Modeling Contraception and Pregnancy in Malawi: A Thanzi La Onse Mathematical Modeling Study

Tim Colbourn, Eva Janoušková, Ines Li Lin, Joseph Collins, Emilia Connolly, Matt Graham, Britta Jewel, Fannie Kachale, Tara Mangal, Gerald Manthalu, Joseph Mfutso-Bengo, Emmanuel Mnjowe, Sakshi Mohan, Margherita Molaro, Wingston Ng'ambi, Dominic Nkhoma, Paul Revill, Bingling She, Robert Manning Smith, Pakwanja TweaAsif Tamuri, Andrew Phillips, Timothy B Hallett

Research output: Contribution to journalArticlepeer-review


Malawi has high unmet need for contraception with a costed national plan to increase contraception use. Estimating how such investments might impact future population size in Malawi can help policymakers understand effects and value of policies to increase contraception uptake. We developed a new model of contraception and pregnancy using individual-level data capturing complexities of contraception initiation, switching, discontinuation, and failure by contraception method, accounting for differences by individual characteristics. We modeled contraception scale-up via a population campaign to increase initiation of contraception (Pop) and a postpartum family planning intervention (PPFP). We calibrated the model without new interventions to the UN World Population Prospects 2019 medium variant projection of births for Malawi. Without interventions Malawi's population passes 60 million in 2084; with Pop and PPFP interventions. it peaks below 35 million by 2100. We compare contraception coverage and costs, by method, with and without interventions, from 2023 to 2050. We estimate investments in contraception scale-up correspond to only 0.9 percent of total health expenditure per capita though could result in dramatic reductions of current pressures of very rapid population growth on health services, schools, land, and society, helping Malawi achieve national and global health and development goals.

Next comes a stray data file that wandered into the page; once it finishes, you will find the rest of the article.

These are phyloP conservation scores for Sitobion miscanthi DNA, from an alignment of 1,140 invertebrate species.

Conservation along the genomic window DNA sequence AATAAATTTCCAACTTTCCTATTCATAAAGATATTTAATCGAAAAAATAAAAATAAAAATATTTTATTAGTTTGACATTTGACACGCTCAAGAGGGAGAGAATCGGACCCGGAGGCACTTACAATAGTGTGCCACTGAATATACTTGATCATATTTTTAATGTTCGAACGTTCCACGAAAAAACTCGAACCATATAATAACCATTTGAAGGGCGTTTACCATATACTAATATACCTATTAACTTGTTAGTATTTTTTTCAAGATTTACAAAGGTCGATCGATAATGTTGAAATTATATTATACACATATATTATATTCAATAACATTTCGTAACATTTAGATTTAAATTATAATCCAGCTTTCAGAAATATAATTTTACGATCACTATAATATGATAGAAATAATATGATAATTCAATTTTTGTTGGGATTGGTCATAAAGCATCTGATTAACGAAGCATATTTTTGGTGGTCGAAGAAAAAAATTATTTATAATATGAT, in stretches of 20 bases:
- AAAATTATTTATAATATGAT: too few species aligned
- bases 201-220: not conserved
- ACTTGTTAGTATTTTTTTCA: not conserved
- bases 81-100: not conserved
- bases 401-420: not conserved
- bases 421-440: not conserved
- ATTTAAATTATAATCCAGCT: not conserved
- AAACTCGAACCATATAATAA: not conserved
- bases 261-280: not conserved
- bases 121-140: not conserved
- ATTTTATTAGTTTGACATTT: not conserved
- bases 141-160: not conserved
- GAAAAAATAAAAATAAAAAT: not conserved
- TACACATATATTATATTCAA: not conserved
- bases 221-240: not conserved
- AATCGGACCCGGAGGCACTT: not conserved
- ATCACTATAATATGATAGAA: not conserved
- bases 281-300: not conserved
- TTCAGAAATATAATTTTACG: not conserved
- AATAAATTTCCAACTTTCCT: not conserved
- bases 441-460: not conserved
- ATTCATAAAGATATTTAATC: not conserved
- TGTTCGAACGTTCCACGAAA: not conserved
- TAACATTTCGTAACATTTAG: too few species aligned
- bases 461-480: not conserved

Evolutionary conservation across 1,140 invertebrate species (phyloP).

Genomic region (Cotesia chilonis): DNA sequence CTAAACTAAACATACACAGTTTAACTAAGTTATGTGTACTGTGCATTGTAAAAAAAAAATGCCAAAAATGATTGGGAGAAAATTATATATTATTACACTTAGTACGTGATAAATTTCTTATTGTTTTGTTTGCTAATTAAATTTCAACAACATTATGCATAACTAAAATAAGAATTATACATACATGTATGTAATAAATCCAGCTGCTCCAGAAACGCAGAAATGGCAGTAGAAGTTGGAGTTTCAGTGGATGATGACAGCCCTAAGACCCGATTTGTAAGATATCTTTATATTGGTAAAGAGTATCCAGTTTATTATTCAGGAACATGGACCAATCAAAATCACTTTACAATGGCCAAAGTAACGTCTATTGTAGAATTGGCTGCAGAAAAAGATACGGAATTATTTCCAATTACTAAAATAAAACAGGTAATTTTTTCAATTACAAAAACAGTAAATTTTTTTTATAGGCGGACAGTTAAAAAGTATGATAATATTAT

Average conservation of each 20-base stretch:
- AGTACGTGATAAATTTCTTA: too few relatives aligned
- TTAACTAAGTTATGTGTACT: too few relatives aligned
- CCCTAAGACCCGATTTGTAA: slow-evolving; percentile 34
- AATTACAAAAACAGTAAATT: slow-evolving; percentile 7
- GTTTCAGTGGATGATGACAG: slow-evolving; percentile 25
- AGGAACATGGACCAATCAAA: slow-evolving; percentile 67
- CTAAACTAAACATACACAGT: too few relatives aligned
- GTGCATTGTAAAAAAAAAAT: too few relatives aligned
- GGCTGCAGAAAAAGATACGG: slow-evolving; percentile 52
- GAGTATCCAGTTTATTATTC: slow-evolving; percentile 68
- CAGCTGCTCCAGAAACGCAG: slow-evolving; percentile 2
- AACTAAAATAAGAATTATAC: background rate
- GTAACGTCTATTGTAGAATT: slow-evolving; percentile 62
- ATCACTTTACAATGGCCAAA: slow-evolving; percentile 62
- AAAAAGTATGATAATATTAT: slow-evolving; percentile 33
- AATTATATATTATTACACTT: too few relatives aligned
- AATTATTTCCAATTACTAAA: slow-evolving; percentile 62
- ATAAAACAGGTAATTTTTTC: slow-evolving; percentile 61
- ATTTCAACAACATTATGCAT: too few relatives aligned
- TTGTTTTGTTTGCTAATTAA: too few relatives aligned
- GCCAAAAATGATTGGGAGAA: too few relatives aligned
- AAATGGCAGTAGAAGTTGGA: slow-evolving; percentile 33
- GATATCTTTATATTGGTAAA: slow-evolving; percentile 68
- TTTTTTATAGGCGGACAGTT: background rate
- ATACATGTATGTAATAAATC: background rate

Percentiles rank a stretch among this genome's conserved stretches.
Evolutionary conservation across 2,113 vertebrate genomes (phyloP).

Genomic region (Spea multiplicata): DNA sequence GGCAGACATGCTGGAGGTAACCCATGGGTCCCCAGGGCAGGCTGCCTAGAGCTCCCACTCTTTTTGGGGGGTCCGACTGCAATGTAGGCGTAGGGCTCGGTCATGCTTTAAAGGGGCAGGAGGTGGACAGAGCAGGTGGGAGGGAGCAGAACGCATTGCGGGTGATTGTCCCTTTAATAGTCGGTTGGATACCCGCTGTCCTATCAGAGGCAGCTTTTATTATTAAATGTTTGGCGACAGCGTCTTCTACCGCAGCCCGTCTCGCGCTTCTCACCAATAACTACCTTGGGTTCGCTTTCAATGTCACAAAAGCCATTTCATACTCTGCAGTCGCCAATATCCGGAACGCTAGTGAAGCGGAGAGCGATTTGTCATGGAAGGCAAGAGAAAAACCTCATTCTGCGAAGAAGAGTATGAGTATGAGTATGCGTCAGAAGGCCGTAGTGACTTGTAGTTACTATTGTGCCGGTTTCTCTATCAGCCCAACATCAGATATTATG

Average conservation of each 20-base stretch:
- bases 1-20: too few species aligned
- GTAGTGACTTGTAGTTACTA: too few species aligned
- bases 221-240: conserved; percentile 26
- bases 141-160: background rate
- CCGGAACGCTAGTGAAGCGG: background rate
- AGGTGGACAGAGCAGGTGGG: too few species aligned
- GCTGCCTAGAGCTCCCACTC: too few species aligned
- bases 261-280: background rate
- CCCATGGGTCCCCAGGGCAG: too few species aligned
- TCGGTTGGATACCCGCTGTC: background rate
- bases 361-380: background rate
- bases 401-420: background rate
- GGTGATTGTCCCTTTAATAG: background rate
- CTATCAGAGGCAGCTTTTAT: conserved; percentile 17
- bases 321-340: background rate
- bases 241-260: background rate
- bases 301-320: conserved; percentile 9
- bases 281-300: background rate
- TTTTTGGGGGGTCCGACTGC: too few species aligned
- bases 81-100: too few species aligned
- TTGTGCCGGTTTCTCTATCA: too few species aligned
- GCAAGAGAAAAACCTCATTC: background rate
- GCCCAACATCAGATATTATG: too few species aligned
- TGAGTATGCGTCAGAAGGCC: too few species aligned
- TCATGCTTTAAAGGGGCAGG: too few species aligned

Original languageEnglish
Pages (from-to)585-607
Number of pages23
JournalStudies in family planning
Issue number4
Publication statusPublished - 21 Dec 2023

Bibliographical note

© 2023 The Authors. Studies in Family Planning published by Wiley Periodicals LLC on behalf of Population Council.


  • Pregnancy
  • Female
  • Humans
  • Malawi
  • Contraception
  • Family Planning Services
  • Health Services
  • Postpartum Period
  • Contraception Behavior

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